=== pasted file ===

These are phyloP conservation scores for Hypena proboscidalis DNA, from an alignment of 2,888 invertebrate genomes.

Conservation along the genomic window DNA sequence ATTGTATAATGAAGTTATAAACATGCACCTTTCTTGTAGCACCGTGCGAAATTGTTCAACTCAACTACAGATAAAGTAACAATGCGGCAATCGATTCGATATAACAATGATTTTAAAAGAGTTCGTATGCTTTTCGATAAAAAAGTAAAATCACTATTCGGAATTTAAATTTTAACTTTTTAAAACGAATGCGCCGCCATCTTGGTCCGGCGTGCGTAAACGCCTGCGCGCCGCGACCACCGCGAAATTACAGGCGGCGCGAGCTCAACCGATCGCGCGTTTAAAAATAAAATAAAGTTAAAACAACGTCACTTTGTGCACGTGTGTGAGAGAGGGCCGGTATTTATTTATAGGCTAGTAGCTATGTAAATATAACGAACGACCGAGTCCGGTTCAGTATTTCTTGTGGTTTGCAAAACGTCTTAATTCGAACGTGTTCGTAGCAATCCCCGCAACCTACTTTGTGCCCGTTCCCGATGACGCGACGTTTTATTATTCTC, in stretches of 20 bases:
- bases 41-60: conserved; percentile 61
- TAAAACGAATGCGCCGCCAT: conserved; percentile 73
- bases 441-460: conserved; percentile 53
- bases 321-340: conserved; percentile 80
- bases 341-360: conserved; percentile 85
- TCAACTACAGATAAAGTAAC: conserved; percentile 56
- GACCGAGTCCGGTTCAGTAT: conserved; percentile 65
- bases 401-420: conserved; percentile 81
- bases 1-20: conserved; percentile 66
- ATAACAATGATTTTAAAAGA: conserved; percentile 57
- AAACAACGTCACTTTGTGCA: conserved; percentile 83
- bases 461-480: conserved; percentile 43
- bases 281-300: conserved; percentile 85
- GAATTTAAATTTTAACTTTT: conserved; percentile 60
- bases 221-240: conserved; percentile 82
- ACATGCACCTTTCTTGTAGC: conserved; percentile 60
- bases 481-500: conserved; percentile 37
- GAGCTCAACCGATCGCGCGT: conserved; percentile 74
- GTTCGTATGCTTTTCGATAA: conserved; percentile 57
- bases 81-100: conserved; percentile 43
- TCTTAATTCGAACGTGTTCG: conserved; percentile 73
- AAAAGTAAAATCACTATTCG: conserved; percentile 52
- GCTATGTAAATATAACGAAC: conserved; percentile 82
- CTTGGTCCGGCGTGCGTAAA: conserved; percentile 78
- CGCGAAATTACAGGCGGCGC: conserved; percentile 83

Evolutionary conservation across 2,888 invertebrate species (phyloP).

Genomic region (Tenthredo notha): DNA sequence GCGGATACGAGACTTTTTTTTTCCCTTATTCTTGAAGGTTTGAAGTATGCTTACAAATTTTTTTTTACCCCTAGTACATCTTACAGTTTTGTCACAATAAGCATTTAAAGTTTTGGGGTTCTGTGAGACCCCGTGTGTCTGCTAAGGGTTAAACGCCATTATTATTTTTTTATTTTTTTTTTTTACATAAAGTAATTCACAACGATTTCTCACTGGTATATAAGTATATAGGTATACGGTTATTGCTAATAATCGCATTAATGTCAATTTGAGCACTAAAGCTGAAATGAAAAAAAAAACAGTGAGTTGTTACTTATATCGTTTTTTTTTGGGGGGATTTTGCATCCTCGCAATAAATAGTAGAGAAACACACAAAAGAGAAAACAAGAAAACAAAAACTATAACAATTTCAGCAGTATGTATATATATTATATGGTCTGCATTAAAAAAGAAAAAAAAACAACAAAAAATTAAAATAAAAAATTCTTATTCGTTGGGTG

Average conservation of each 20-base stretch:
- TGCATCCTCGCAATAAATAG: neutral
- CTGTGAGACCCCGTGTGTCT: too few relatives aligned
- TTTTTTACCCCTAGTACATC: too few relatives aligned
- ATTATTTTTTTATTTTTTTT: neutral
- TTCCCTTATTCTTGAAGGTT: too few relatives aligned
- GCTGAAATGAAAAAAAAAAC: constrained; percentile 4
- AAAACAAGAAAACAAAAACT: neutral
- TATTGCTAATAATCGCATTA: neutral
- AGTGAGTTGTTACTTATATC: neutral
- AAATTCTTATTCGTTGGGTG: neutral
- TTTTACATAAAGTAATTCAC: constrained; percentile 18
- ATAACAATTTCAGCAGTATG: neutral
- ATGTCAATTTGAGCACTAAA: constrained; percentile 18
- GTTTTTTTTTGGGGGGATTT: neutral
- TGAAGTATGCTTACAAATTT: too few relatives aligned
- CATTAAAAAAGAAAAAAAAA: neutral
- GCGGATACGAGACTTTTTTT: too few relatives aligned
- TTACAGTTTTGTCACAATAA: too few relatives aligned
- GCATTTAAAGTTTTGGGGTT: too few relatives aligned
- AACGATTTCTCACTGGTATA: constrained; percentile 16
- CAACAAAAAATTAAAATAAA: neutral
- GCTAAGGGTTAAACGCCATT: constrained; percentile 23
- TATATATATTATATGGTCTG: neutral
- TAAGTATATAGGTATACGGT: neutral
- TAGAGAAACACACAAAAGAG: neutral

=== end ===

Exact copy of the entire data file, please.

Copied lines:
These are phyloP conservation scores for Hypena proboscidalis DNA, from an alignment of 2,888 invertebrate genomes.

Conservation along the genomic window DNA sequence ATTGTATAATGAAGTTATAAACATGCACCTTTCTTGTAGCACCGTGCGAAATTGTTCAACTCAACTACAGATAAAGTAACAATGCGGCAATCGATTCGATATAACAATGATTTTAAAAGAGTTCGTATGCTTTTCGATAAAAAAGTAAAATCACTATTCGGAATTTAAATTTTAACTTTTTAAAACGAATGCGCCGCCATCTTGGTCCGGCGTGCGTAAACGCCTGCGCGCCGCGACCACCGCGAAATTACAGGCGGCGCGAGCTCAACCGATCGCGCGTTTAAAAATAAAATAAAGTTAAAACAACGTCACTTTGTGCACGTGTGTGAGAGAGGGCCGGTATTTATTTATAGGCTAGTAGCTATGTAAATATAACGAACGACCGAGTCCGGTTCAGTATTTCTTGTGGTTTGCAAAACGTCTTAATTCGAACGTGTTCGTAGCAATCCCCGCAACCTACTTTGTGCCCGTTCCCGATGACGCGACGTTTTATTATTCTC, in stretches of 20 bases:
- bases 41-60: conserved; percentile 61
- TAAAACGAATGCGCCGCCAT: conserved; percentile 73
- bases 441-460: conserved; percentile 53
- bases 321-340: conserved; percentile 80
- bases 341-360: conserved; percentile 85
- TCAACTACAGATAAAGTAAC: conserved; percentile 56
- GACCGAGTCCGGTTCAGTAT: conserved; percentile 65
- bases 401-420: conserved; percentile 81
- bases 1-20: conserved; percentile 66
- ATAACAATGATTTTAAAAGA: conserved; percentile 57
- AAACAACGTCACTTTGTGCA: conserved; percentile 83
- bases 461-480: conserved; percentile 43
- bases 281-300: conserved; percentile 85
- GAATTTAAATTTTAACTTTT: conserved; percentile 60
- bases 221-240: conserved; percentile 82
- ACATGCACCTTTCTTGTAGC: conserved; percentile 60
- bases 481-500: conserved; percentile 37
- GAGCTCAACCGATCGCGCGT: conserved; percentile 74
- GTTCGTATGCTTTTCGATAA: conserved; percentile 57
- bases 81-100: conserved; percentile 43
- TCTTAATTCGAACGTGTTCG: conserved; percentile 73
- AAAAGTAAAATCACTATTCG: conserved; percentile 52
- GCTATGTAAATATAACGAAC: conserved; percentile 82
- CTTGGTCCGGCGTGCGTAAA: conserved; percentile 78
- CGCGAAATTACAGGCGGCGC: conserved; percentile 83

Evolutionary conservation across 2,888 invertebrate species (phyloP).

Genomic region (Tenthredo notha): DNA sequence GCGGATACGAGACTTTTTTTTTCCCTTATTCTTGAAGGTTTGAAGTATGCTTACAAATTTTTTTTTACCCCTAGTACATCTTACAGTTTTGTCACAATAAGCATTTAAAGTTTTGGGGTTCTGTGAGACCCCGTGTGTCTGCTAAGGGTTAAACGCCATTATTATTTTTTTATTTTTTTTTTTTACATAAAGTAATTCACAACGATTTCTCACTGGTATATAAGTATATAGGTATACGGTTATTGCTAATAATCGCATTAATGTCAATTTGAGCACTAAAGCTGAAATGAAAAAAAAAACAGTGAGTTGTTACTTATATCGTTTTTTTTTGGGGGGATTTTGCATCCTCGCAATAAATAGTAGAGAAACACACAAAAGAGAAAACAAGAAAACAAAAACTATAACAATTTCAGCAGTATGTATATATATTATATGGTCTGCATTAAAAAAGAAAAAAAAACAACAAAAAATTAAAATAAAAAATTCTTATTCGTTGGGTG

Average conservation of each 20-base stretch:
- TGCATCCTCGCAATAAATAG: neutral
- CTGTGAGACCCCGTGTGTCT: too few relatives aligned
- TTTTTTACCCCTAGTACATC: too few relatives aligned
- ATTATTTTTTTATTTTTTTT: neutral
- TTCCCTTATTCTTGAAGGTT: too few relatives aligned
- GCTGAAATGAAAAAAAAAAC: constrained; percentile 4
- AAAACAAGAAAACAAAAACT: neutral
- TATTGCTAATAATCGCATTA: neutral
- AGTGAGTTGTTACTTATATC: neutral
- AAATTCTTATTCGTTGGGTG: neutral
- TTTTACATAAAGTAATTCAC: constrained; percentile 18
- ATAACAATTTCAGCAGTATG: neutral
- ATGTCAATTTGAGCACTAAA: constrained; percentile 18
- GTTTTTTTTTGGGGGGATTT: neutral
- TGAAGTATGCTTACAAATTT: too few relatives aligned
- CATTAAAAAAGAAAAAAAAA: neutral
- GCGGATACGAGACTTTTTTT: too few relatives aligned
- TTACAGTTTTGTCACAATAA: too few relatives aligned
- GCATTTAAAGTTTTGGGGTT: too few relatives aligned
- AACGATTTCTCACTGGTATA: constrained; percentile 16
- CAACAAAAAATTAAAATAAA: neutral
- GCTAAGGGTTAAACGCCATT: constrained; percentile 23
- TATATATATTATATGGTCTG: neutral
- TAAGTATATAGGTATACGGT: neutral
- TAGAGAAACACACAAAAGAG: neutral